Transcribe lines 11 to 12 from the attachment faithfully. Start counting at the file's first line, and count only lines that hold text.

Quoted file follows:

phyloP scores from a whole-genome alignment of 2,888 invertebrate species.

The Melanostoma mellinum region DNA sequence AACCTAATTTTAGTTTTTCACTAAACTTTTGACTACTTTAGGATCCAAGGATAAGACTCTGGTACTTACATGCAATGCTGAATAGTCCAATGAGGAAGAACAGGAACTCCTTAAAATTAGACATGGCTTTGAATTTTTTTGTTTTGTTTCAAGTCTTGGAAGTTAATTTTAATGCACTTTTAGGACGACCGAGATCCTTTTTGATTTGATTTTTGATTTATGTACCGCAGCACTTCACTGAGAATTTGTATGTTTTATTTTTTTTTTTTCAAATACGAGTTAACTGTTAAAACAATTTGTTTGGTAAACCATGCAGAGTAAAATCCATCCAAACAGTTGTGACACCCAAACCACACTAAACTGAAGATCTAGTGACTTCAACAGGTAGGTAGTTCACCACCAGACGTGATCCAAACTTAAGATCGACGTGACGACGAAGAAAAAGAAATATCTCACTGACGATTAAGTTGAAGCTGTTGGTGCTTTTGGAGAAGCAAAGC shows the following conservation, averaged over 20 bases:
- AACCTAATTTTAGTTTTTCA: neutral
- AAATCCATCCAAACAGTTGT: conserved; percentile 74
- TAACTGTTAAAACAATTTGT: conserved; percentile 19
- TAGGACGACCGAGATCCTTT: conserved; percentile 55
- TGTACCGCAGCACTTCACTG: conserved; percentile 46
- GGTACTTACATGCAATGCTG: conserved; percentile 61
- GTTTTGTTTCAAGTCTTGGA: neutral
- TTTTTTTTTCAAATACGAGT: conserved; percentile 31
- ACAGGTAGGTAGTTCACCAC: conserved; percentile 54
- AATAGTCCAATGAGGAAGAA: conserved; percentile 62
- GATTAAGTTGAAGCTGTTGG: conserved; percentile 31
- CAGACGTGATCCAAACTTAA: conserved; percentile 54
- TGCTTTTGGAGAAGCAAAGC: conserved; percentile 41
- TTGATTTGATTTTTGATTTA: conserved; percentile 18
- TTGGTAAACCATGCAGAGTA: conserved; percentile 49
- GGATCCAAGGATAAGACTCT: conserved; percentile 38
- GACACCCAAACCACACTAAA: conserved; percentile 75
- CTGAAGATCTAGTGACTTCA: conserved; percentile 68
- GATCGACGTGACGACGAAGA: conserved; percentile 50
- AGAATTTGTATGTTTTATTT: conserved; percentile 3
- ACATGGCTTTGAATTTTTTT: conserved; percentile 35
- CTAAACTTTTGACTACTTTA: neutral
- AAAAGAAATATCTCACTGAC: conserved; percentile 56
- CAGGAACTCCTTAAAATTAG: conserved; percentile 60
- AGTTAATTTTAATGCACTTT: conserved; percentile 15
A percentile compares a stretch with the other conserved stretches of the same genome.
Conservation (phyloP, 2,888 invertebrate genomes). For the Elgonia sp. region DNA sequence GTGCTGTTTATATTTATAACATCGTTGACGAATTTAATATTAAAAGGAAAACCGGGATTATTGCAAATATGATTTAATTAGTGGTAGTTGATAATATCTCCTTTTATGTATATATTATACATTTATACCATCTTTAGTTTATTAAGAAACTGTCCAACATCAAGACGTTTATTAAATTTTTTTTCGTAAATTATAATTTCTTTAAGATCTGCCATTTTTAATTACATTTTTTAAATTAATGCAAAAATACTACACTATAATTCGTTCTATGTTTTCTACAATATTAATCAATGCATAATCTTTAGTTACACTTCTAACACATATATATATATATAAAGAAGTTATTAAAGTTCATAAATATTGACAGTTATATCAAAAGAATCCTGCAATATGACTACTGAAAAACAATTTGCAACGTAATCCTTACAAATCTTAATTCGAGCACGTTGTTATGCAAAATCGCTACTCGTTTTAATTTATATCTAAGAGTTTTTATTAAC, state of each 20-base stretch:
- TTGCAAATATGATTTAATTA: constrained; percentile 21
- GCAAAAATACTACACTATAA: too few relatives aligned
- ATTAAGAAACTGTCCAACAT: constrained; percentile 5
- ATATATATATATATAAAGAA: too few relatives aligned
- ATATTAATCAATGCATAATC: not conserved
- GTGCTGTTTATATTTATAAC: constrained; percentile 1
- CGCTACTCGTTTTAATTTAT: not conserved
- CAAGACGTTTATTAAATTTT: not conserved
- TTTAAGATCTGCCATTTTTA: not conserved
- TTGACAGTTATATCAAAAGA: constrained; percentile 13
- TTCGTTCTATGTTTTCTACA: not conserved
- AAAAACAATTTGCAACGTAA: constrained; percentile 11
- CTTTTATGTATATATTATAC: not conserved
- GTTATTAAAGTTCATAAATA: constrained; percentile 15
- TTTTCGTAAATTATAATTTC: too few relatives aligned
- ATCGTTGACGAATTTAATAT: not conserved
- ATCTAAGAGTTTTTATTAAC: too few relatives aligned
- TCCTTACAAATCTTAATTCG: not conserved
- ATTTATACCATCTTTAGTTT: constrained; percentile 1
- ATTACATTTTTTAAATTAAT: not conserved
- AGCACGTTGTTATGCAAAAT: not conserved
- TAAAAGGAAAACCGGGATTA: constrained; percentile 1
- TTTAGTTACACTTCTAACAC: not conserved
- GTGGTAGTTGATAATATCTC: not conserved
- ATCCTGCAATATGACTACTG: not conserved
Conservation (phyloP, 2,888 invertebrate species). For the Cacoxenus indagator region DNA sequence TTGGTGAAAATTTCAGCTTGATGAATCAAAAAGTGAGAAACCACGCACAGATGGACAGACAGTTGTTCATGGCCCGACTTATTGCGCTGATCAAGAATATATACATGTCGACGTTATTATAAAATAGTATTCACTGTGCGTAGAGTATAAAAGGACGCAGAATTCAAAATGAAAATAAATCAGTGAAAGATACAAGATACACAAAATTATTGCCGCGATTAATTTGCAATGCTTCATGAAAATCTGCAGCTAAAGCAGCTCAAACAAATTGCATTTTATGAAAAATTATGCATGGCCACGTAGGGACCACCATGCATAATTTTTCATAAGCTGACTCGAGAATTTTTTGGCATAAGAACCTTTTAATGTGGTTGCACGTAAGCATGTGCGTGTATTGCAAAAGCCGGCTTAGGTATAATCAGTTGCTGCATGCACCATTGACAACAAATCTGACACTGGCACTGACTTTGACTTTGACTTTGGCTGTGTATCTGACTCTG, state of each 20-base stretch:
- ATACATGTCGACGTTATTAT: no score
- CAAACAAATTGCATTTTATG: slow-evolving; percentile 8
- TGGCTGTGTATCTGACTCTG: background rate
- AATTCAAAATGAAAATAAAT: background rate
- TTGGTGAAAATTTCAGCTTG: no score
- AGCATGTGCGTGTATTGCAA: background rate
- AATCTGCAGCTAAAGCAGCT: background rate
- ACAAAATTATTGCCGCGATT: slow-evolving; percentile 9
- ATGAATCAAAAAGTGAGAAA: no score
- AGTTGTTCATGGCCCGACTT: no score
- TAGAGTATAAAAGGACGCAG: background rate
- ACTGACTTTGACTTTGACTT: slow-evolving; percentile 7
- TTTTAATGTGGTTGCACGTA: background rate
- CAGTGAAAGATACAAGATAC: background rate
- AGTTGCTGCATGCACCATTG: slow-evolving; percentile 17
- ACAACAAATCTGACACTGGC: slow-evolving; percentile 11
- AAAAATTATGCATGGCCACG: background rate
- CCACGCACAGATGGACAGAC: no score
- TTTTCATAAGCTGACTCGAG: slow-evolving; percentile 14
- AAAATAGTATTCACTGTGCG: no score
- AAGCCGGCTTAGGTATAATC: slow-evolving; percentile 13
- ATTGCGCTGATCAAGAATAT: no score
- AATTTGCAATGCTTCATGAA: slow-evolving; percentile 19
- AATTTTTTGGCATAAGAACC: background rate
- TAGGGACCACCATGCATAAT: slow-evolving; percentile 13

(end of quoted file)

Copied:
- ACAGGTAGGTAGTTCACCAC: conserved; percentile 54
- AATAGTCCAATGAGGAAGAA: conserved; percentile 62